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October 13, 2013 7:12 pm
The Gulf states are producing more oil than ever before, defying expectations that the US shale revolution would break their 40-year grip on the global oil market and diminish their importance to the world’s consuming nations.
Surging production in North America is expected to eat into the market for oil from Opec. But the quartet of Gulf kingdoms that dominate the cartel of oil exporters have so far emerged unscathed. Instead, they have expanded their share of the world market as political and social factors have reduced production from a number other members.
Saudi Arabia, Kuwait, the United Arab Emirates and Qatar set aggregate production records in each of the last three months, according to fresh estimates from the International Energy Agency. In September they accounted for 18 per cent of global demand – a level only matched twice in IEA data stretching back to the 1980s.
“Despite the shale revolution, the Middle East is and will remain the heart of global oil industry for some time to come,” Fatih Birol, the IEA’s chief economist said.
US crude oil production has increased by 50 per cent since 2008 and the country is expected to meet the lion’s share of the world’s growing demand over the next five years. But while US companies tend to maximise production to generate more profits, the Gulf states – and Saudi Arabia in particular – invest heavily to maintain spare capacity.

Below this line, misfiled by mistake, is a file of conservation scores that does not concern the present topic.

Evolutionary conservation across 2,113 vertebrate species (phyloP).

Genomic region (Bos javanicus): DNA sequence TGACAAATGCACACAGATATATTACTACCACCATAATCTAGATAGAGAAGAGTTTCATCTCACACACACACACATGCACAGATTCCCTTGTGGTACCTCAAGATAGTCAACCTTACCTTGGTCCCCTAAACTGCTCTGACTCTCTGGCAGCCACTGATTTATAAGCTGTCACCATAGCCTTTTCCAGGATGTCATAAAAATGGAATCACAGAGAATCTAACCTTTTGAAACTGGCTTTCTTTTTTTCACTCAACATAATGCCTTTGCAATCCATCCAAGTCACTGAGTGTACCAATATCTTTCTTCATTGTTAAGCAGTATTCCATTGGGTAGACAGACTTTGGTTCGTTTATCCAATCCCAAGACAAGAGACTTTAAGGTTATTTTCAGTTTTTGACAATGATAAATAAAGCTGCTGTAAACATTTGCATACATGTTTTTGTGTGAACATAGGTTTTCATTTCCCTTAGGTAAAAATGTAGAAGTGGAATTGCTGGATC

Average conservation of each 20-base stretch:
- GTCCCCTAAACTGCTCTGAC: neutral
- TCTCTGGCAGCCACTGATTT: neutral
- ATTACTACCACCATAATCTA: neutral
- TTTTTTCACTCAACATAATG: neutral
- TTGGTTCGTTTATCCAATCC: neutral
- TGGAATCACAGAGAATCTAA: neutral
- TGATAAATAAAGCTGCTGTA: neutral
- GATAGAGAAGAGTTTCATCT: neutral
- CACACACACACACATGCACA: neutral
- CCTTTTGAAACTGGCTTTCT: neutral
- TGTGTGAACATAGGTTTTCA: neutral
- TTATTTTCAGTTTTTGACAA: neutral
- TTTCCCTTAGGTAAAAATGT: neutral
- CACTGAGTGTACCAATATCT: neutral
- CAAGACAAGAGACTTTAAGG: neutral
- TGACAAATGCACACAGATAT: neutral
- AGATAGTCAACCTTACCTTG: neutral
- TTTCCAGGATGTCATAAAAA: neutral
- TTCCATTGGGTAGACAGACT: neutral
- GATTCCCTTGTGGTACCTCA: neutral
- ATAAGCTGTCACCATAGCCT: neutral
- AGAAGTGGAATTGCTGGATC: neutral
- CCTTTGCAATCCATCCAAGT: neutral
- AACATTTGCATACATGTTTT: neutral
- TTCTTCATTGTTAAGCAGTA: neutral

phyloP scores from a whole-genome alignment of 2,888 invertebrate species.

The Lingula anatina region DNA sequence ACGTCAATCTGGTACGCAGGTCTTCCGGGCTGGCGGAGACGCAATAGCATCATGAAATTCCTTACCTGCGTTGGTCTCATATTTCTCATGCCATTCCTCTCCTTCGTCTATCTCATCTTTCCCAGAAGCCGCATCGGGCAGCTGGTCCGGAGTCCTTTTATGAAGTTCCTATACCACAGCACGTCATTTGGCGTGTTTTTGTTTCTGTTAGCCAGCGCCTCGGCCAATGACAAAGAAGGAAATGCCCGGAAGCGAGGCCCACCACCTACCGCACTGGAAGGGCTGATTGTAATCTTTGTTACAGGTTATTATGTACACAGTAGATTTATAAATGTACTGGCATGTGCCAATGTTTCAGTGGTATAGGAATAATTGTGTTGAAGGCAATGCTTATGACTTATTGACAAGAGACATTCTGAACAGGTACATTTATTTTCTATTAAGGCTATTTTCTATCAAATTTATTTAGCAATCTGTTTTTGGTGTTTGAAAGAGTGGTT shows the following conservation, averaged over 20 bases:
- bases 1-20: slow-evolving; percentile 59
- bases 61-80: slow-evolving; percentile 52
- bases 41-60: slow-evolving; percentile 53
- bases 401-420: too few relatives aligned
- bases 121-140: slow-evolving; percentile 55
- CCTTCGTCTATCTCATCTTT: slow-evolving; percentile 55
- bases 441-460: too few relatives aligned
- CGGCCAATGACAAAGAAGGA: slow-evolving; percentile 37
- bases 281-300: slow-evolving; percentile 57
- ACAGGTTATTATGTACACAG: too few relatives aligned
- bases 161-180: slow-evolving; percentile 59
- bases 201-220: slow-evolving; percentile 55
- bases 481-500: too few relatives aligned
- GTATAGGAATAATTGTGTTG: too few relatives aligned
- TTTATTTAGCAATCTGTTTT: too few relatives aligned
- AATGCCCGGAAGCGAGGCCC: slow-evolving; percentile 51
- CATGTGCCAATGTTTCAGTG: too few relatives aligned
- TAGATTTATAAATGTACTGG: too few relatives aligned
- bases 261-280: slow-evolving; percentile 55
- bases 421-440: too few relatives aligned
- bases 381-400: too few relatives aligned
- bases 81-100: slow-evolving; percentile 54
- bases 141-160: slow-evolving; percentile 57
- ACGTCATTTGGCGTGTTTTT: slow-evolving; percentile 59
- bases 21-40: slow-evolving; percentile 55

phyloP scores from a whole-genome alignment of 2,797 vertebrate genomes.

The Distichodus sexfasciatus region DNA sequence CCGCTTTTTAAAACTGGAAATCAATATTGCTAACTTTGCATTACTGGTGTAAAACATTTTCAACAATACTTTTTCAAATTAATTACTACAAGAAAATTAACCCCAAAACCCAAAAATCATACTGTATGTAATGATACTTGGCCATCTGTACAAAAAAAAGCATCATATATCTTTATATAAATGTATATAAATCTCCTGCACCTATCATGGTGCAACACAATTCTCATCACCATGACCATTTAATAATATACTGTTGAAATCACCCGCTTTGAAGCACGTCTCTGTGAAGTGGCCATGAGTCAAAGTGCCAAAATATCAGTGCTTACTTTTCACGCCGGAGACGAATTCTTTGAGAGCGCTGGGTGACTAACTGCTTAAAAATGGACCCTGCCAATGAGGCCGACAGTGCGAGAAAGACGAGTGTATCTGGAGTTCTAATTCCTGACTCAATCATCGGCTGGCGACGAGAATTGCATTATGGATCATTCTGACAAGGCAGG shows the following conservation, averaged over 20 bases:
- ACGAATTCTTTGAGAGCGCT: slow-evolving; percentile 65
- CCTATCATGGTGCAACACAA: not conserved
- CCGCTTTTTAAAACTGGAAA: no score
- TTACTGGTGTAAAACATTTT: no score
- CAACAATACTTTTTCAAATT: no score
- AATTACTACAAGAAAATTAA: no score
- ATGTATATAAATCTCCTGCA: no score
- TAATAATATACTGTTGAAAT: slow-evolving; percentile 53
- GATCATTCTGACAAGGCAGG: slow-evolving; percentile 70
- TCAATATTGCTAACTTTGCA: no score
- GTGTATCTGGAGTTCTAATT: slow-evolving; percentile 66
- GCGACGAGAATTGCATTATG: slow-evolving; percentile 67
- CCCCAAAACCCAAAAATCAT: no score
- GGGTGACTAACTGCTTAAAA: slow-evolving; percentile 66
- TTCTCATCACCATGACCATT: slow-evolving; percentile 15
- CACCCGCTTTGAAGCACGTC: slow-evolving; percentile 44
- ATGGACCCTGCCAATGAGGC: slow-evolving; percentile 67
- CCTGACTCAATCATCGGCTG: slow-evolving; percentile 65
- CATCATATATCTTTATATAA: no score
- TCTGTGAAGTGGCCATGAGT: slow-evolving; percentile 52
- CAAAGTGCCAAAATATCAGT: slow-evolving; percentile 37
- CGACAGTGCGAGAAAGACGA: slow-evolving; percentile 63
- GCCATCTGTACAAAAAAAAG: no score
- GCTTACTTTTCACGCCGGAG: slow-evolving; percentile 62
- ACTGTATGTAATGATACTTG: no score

That has allowed them to raise production to offset a run of disruptions across the Middle East and Africa in the last two years. US-led sanctions have reduced Iranian production by 1m barrels a day since the start of last year, while civil unrest has returned this summer to Libya and crude oil theft increased in Nigeria.
As a result Gulf states are capturing more of the fast growing Asian market. India imported 44 per cent of its crude from Saudi Arabia, Kuwait, Qatar and the UAE in July, up from 36 per cent in 2011, while China relies on the countries for a quarter of its imports compared to 21 per cent in 2007.
A rapid return to production among other Opec members, for example through a resolution to Iran’s nuclear standoff with the US, could yet leave the Gulf states exposed to the US shale revolution. And some analysts argue that Opec could yet need to discuss production cuts when its oil ministers next meet in Vienna in December.
The record output has provided a windfall for the oil-dependent monarchies. The 16.4m barrels a day produced by the four states during the third quarter was worth more than $150bn at today’s prices of more than $100 a barrel.
The principal beneficiaries have been Saudi Arabia, which has increased output more than 10 per cent since the start of the year to a record of 10.19m b/d in August, and the UAE where the 2.77m b/d produced in September was a record, and 7 per cent higher than at the start of the year. Kuwait has also set a series of production records this year, but Qatar has been unable to raise production significantly.
It also means the region remains crucial to the world’s major powers. The US continues to import almost 60m barrels a month from the Gulf, a number that has actually increased in the last three years even as US imports overall have fallen.
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